The old joke asks, “How do you make a small fortune in publishing?” The answer is: “Start with a large one.”
These days, JPMorgan Chase and its CEO, Jamie Dimon, may be feeling a bit like the punchline. The New York Post, among others, reports that JPM Chase now controls publishing companies with over $5 billion in total annual revenues – more than the magazine revenues at TimeWarner, Hearst or Conde Nast.
After a number of debt-backed acquisitions defaulted, the bank has found itself “accidentally” in the publishing business. JPMorgan Chase leapfrogged TimeWarner as the largest U.S. publisher when Ripplewood Holdings had to give up ownership of Readers Digest as part of a pre-packaged bankruptcy filing.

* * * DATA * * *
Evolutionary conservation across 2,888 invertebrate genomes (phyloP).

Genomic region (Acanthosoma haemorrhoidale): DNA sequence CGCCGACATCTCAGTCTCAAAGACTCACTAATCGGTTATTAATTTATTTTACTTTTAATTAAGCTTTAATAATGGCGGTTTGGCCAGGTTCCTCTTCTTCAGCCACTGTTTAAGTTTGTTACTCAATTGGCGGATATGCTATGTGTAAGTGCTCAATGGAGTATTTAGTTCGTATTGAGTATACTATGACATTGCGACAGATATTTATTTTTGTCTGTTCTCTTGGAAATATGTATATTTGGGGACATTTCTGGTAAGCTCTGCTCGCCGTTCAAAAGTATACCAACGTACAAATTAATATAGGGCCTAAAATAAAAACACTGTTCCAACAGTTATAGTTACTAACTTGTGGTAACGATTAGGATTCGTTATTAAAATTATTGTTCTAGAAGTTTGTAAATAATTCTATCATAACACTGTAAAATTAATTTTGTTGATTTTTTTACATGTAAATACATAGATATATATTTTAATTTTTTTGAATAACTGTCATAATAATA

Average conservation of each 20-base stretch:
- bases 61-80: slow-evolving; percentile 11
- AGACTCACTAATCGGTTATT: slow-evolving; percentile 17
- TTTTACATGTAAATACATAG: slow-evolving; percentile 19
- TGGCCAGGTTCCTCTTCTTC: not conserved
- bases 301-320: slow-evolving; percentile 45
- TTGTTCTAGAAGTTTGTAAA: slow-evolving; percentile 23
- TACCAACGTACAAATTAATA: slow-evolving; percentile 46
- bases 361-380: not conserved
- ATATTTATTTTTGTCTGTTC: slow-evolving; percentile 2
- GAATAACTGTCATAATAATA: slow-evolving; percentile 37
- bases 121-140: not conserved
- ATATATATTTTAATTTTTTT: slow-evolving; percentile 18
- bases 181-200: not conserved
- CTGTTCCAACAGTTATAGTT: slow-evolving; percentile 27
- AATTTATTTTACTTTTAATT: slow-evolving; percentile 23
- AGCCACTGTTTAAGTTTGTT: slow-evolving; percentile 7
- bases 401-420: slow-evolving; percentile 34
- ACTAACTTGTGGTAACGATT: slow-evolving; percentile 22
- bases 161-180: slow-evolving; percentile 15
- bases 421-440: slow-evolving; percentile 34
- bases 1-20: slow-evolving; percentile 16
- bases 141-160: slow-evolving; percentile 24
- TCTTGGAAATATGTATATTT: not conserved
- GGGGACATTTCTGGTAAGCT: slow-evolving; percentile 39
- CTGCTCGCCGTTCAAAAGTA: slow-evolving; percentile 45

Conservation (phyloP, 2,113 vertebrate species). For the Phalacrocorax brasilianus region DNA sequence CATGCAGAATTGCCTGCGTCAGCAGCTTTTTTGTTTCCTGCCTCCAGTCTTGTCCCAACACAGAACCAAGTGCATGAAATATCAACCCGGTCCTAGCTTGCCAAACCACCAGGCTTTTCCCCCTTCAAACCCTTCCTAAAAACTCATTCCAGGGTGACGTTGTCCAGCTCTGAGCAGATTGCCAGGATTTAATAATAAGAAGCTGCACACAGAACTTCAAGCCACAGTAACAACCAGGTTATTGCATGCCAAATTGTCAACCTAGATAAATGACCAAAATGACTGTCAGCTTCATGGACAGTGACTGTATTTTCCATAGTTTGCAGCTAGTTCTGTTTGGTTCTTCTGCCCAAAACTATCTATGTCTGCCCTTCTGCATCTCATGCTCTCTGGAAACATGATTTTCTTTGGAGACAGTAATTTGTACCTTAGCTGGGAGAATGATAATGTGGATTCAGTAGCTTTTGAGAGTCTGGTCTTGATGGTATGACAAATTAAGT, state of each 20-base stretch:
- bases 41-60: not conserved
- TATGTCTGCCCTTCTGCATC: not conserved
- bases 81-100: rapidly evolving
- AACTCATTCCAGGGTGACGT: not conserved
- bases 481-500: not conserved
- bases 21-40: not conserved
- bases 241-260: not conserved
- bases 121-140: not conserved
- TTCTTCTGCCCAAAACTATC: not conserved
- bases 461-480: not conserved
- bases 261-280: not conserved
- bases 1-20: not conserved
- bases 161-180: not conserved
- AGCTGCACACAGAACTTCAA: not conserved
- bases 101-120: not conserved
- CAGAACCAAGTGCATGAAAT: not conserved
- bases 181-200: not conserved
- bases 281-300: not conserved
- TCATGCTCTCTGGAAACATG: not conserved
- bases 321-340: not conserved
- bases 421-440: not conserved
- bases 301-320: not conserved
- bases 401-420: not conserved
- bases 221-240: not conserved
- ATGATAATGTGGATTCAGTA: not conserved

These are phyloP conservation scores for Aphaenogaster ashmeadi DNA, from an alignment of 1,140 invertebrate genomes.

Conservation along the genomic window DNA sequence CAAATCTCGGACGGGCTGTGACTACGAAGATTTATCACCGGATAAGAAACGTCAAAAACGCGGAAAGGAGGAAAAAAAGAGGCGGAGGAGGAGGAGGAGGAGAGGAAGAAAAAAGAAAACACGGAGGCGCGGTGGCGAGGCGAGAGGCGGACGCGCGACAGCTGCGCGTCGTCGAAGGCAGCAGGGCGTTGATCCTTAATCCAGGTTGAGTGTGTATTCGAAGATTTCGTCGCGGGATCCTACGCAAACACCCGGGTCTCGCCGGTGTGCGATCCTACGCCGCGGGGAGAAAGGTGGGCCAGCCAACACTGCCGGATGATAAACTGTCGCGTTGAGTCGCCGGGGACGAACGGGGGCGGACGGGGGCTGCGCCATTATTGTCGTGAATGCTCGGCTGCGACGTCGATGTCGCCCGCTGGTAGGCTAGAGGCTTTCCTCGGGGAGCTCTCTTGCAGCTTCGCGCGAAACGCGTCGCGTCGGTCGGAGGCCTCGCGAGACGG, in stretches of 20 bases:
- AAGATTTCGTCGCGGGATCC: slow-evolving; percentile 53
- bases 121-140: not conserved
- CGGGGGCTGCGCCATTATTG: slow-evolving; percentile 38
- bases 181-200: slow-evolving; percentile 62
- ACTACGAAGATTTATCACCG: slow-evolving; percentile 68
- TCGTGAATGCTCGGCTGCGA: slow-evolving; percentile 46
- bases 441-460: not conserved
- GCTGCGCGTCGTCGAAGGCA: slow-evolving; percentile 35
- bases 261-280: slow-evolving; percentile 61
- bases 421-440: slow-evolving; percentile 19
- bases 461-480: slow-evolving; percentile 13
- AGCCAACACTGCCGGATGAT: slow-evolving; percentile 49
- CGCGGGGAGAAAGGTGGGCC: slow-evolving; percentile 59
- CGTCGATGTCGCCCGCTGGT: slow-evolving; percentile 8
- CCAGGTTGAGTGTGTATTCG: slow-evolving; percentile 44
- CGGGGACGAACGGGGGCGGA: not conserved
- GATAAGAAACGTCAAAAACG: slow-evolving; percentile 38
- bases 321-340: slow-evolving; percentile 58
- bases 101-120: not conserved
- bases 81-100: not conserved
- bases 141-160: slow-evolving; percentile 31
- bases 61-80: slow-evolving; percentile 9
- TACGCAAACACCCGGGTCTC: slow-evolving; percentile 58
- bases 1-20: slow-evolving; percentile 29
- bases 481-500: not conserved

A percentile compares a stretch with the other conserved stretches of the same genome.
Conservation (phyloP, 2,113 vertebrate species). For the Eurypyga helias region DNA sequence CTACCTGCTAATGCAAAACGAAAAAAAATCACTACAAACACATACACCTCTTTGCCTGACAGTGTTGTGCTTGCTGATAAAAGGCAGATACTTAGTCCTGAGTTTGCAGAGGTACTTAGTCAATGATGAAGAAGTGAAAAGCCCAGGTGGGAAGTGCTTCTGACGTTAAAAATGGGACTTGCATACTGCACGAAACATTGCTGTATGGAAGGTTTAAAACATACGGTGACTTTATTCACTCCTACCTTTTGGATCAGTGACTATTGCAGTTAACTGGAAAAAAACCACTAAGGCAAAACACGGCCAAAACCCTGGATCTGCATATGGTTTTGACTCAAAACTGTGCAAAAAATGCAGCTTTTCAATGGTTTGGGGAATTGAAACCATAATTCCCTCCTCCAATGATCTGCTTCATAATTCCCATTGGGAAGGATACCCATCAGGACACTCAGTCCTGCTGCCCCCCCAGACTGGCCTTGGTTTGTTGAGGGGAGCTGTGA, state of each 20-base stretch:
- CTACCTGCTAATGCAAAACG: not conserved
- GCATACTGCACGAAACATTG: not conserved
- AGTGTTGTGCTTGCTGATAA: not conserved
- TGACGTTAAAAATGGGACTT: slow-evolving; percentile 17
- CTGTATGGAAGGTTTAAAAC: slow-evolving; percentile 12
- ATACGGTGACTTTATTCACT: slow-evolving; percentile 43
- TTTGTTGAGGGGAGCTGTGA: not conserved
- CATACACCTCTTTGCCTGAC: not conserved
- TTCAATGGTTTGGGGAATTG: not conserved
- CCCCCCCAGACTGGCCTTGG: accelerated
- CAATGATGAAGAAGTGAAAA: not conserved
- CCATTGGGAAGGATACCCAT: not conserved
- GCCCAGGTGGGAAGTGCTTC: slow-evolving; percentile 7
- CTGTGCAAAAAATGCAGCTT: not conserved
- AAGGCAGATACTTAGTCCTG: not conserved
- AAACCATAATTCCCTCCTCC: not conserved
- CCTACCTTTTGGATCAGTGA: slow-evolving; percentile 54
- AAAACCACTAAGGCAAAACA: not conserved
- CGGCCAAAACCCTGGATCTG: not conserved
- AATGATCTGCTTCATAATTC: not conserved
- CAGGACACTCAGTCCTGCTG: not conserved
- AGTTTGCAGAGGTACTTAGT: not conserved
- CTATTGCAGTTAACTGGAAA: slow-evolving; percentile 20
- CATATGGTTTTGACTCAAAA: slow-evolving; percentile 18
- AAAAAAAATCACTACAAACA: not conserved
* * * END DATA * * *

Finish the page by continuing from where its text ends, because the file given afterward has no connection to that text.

JPM Chase also holds controlling interests in Source Interlink and American Media, and it may find itself with a piece of the Tribune Company once Sam Zell is done with it. In the Post article, media investment banker Reed Phillips predicts a focus on cost containment, not investment or growth.
That’s probably not good news for any of the companies JPM Chase now controls. Ours is a market that demands innovation to sustain and hopefully expand revenues. Structuring Readers Digest to maximize near-term cash flow will likely diminish its overall value for its stakeholders, including JPM Chase.
Edited September 15 to add: In doing some research on another topic, I can across Matt Kinsman’s prescient blog post, which later appeared in the February 2009 issue of Folio: Matt might be a reporter to follow before investing in media properties.